Thursday, June 17, 2010

Facebook listens to me :) and I win an iPad

Sorry for not being very active on the blog for some time. I have been real busy.

Proud tester felt a proud moment today. Facebook released the feature of liking the comments today on 17th June. Read more on it here:
So, why am I proud of it? Because I asked for it 5 days back on 12th June on Facebook. I updated my facebook status as "I like 'liking' the status messages. Dear Facebook, I'd like to 'like' the comments too. Too many excellent comments out there!!!" I am sure like me many others *may* have requested for it or the developer thought of it himself, but this doesn't make me any less happier.

As a tester, that too in an Agile team my job is not to be the last line of defense for my developers but to be able to support, provide information, and provide suggestions for enhancements or new features to the team.

So, this small moment of pride when my open suggestion was accepted by Facebook made me happy and I wanted to share with you. Being a tester, our job is to try to make things better: Either by getting the attention of the people who can fix it or by fixing it ourselves, if we have the knowledge and power.

And if some of you are unhappy about me writing about Sales and Social Media in my last post, I apologize. Both these subjects are also close to my heart as my day-to-day work involves around these. By the way, we had an internal blogging competition and I won an iPad...

Thanks to all you well wishers!!!

Happy Testing (making things better)!!!

FB me at

Tuesday, May 4, 2010

Social Media : A Toruk to be tamed

Do you also feel that social media is a big waste of time? It certainly is if you don't know how to use it effectively and efficiently.

Social Media is one of the most effective ways for Sales and Marketing. It is 'THE' mode of communication among the masses. Its reach is unbounded, its potential unlimited... but are you prepared to tame the Toruk (remember Avatar)?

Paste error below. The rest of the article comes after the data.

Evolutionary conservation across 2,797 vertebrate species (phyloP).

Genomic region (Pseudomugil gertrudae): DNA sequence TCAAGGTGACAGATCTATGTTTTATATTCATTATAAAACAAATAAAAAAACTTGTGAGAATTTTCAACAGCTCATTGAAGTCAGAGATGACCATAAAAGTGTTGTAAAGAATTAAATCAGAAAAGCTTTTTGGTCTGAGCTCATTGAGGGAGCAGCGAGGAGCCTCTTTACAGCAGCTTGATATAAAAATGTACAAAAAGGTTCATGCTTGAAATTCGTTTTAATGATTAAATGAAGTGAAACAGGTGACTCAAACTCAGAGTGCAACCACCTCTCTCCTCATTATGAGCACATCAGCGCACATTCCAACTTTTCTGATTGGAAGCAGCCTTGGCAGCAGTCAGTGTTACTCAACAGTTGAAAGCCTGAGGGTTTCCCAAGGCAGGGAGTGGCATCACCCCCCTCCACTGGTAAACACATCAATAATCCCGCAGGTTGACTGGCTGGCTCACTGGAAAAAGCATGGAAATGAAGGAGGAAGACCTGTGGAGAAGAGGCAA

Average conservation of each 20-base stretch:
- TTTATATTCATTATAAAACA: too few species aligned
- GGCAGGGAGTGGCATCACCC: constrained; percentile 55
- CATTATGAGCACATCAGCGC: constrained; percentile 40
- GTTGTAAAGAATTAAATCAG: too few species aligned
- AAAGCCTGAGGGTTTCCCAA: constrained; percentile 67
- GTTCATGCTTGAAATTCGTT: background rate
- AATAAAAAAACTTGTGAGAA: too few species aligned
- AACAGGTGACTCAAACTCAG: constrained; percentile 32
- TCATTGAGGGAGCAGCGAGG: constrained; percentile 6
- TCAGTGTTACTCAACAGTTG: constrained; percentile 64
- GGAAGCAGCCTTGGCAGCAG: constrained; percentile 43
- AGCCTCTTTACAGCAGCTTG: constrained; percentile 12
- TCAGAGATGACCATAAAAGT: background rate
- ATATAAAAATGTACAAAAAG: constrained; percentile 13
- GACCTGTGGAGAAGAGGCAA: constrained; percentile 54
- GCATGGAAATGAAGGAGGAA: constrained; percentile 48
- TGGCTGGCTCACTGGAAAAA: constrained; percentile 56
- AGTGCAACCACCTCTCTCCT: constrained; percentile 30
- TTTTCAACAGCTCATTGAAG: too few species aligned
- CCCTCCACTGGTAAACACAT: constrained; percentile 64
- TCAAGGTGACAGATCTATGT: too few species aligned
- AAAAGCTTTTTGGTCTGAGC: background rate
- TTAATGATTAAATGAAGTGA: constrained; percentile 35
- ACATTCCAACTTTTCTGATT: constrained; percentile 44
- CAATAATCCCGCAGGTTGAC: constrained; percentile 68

Please find my views on the topic at the link mentioned below and update your thoughts there:

Investing too much time on Social Media? How to boost your ROI.

Sales2.0 is much more than Sales with Social Media. Sales2.0 to me is "Making Sales better. Whatever it takes!!" Sales2.0 is 95% Sales, 5% technology

Wednesday, April 21, 2010

If only Hyderabad was London...

Now that the volcanic ash ordeal is almost over as the Heathrow opens, I should not be hurting the sentiments of stranded travelers .As all of you know, last few days flights in and out of the UK and several other European countries had been suspended as ash from a volcano erupted in Iceland .

The world's third busiest airport Heathrow had come to the standstill and many passengers stranded. This was a huge business loss. And some of the great leaders in the industry were stuck in London too.

As we know time is the most precious gift of god to mankind, some of these people tried to make use of their time.
My guru James Bach offered to hold testing seminar for people near Oxford and wonderful opportunity to discuss testing over dinner with him for individuals. That was a killing man!!!

And also a group of intellectuals like who Jeff Sutherland, Uncle Bob Martin, Kevlin Henney, Tom Gilb, Roy Osherove and Steve Freeman who were also stuck, created a whole conference and named it Open Volcano - An ad-hoc conference in London triggered by Eyjafjallaj√∂kull.  The entry was free for many.